The light weight is quite striking. The Kone Pro weighs only 66 grams and the Kone Pro Air 75 grams. The consequence was derived from honeycomb construction in the body but also due to the absence of back buttons behind the mouse wheel. In these cases, there’s typical, at the very least, a DPI switch. There’s also an option to select a profile located on the bottom, along with the mode switch to enable 2.4 5GHz wireless connections or BlueTooth in the air, and an opening for the USB dongle. In other cases, you’ll have to work with just two mouse buttons, two thumb buttons, and a mouse wheel that can be clicked.
Of course, RGB lighting should not go left out, and the design is unique at least once. Instead of shining on the mouse wheel and logo like usual, Roccat has placed the LEDs beneath the mouse buttons, which means that the honeycomb design of the case is visible when the lights are switched on. Another exciting feature is the massive, well-rounded PTFE smooth surfaces on the bottom. As for the quality of the artistry, there aren’t any obvious or audible faults, and it creates a positive impression.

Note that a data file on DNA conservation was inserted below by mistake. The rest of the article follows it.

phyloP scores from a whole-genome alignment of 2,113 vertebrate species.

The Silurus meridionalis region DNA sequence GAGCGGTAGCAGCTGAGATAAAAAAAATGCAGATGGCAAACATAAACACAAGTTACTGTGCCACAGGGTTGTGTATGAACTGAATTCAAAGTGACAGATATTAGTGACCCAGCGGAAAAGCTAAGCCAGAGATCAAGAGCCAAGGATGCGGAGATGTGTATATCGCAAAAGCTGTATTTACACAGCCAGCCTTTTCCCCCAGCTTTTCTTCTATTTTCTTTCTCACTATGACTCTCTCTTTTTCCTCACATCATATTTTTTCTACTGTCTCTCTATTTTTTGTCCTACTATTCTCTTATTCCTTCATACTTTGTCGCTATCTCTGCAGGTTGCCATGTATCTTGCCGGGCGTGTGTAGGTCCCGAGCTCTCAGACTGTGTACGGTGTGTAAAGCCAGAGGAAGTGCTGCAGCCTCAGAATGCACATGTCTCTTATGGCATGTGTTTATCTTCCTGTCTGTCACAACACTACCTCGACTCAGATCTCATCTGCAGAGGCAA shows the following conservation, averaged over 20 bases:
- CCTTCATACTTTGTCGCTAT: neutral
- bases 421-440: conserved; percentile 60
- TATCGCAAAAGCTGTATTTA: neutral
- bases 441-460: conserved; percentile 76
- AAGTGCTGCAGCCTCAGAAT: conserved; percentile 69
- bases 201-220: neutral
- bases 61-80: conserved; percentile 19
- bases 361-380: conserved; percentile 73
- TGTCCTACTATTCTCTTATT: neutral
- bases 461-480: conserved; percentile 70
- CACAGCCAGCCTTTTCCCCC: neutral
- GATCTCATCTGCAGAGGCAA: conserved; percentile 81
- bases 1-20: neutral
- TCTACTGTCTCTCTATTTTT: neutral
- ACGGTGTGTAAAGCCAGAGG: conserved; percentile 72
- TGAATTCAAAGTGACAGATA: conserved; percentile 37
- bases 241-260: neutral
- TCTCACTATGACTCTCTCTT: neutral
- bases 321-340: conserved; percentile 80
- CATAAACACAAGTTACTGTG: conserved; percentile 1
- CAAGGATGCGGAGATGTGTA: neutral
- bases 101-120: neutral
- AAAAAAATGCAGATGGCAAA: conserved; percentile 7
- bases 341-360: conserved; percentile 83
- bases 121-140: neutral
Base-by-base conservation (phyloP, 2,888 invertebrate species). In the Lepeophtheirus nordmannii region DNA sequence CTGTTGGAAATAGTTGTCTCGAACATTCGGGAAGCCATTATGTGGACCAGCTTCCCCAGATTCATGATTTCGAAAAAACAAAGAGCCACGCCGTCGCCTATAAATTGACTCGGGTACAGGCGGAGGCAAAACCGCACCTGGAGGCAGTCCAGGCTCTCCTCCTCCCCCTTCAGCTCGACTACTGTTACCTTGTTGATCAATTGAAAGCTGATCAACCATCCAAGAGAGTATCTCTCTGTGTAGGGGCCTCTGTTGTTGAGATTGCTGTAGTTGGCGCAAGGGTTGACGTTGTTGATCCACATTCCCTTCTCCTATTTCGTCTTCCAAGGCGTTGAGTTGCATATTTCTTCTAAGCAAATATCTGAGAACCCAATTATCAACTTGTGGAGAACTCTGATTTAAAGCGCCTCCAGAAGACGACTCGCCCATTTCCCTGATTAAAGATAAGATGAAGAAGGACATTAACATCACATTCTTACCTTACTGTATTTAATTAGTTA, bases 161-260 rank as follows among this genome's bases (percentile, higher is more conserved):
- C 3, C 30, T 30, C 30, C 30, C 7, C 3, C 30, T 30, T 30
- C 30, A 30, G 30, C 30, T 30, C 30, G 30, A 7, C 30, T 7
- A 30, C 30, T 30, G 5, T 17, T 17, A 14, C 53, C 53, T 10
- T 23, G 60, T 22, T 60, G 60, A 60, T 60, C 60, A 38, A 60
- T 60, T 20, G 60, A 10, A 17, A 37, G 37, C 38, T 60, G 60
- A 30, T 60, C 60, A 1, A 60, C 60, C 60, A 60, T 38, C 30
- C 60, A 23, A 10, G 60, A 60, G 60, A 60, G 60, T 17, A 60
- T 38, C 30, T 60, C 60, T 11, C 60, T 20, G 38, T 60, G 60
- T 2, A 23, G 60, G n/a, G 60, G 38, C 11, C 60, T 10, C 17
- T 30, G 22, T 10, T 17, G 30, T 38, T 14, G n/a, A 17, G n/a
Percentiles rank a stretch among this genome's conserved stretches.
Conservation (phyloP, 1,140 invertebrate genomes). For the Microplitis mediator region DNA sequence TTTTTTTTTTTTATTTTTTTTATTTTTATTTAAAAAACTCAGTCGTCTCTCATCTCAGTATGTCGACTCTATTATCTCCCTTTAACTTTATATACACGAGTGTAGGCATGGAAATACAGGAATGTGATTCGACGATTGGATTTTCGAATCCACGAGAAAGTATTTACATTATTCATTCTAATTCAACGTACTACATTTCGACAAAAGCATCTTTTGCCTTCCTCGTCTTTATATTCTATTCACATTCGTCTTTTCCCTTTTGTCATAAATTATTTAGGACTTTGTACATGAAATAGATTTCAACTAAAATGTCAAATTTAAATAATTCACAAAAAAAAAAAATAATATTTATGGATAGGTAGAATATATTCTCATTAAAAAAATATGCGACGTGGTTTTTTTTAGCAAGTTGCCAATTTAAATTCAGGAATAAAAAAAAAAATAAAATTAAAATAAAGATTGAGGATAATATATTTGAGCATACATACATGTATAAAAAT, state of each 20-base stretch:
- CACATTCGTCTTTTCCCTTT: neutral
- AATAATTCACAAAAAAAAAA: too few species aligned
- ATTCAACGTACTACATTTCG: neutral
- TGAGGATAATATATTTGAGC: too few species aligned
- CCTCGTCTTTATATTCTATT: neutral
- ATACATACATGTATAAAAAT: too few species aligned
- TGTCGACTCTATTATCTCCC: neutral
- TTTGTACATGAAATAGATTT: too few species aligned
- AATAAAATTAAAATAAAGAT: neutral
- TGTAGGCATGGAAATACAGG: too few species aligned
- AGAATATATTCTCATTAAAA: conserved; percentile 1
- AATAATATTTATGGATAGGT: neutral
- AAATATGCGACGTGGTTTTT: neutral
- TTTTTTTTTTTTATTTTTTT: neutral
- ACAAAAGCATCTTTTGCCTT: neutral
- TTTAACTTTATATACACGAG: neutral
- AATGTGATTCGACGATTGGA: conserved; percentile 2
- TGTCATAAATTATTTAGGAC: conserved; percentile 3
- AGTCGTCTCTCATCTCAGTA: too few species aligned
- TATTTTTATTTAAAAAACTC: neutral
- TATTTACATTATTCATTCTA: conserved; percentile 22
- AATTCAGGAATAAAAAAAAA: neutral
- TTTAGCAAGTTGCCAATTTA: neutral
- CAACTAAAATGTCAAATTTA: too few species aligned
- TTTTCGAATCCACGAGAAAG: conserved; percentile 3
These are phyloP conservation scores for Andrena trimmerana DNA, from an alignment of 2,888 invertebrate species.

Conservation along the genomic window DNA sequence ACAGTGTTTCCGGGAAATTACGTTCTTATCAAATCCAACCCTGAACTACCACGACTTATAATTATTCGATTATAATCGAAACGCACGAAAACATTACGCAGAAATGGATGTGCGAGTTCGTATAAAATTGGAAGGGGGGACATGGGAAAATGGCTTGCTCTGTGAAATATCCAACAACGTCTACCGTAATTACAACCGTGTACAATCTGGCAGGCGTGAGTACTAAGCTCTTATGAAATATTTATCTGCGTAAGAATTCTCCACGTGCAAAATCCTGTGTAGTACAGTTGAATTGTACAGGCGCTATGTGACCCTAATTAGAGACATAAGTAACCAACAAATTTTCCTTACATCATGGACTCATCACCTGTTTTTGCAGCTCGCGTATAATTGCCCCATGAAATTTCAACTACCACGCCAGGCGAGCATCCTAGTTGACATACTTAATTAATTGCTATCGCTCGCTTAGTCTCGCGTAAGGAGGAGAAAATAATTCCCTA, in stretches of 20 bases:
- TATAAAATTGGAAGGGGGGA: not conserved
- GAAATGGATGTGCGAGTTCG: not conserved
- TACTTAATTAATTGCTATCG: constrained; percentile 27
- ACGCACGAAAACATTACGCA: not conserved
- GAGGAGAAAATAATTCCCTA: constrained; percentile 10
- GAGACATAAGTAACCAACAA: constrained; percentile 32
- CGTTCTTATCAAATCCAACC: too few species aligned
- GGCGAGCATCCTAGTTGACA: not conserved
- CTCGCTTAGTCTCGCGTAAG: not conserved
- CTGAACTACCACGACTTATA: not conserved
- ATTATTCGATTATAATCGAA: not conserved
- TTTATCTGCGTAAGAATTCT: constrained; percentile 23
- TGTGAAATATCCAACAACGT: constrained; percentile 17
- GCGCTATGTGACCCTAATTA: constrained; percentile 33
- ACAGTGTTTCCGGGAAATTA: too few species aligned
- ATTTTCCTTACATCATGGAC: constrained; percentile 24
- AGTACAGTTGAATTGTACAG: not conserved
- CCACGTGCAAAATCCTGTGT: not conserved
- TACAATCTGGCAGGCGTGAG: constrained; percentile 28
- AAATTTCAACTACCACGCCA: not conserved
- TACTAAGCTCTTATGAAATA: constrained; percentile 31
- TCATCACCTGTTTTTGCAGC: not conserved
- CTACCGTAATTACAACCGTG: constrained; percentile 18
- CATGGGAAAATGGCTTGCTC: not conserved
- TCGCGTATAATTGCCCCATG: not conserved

The Kone pair doesn’t have any weaknesses in technology, either. Both models have an X-ray Pixart PAW3370, commonly called the Owl-Eye sensor. It features a whopping 19,000 DPI, with the ability to poll at 1000 Hz. The sensor is fast and precise like we’re used to today. Optomechanical switches (Titan Switch Optical) operate under mouse buttons. They are believed to last for a period of 100 million clicks thanks to shallow wear. These switches respond rapidly and perfectly, providing satisfying click feedback.
Apart from the slippery feel, which is subject to personal preference, The two mice did not offer any weaknesses or failures, neither during gaming nor while working. It’s also helpful to only have two or one button lower, but there is the option of saving up to 5 profiles for the mouse with Swarm software, which includes switches, macros, and lighting.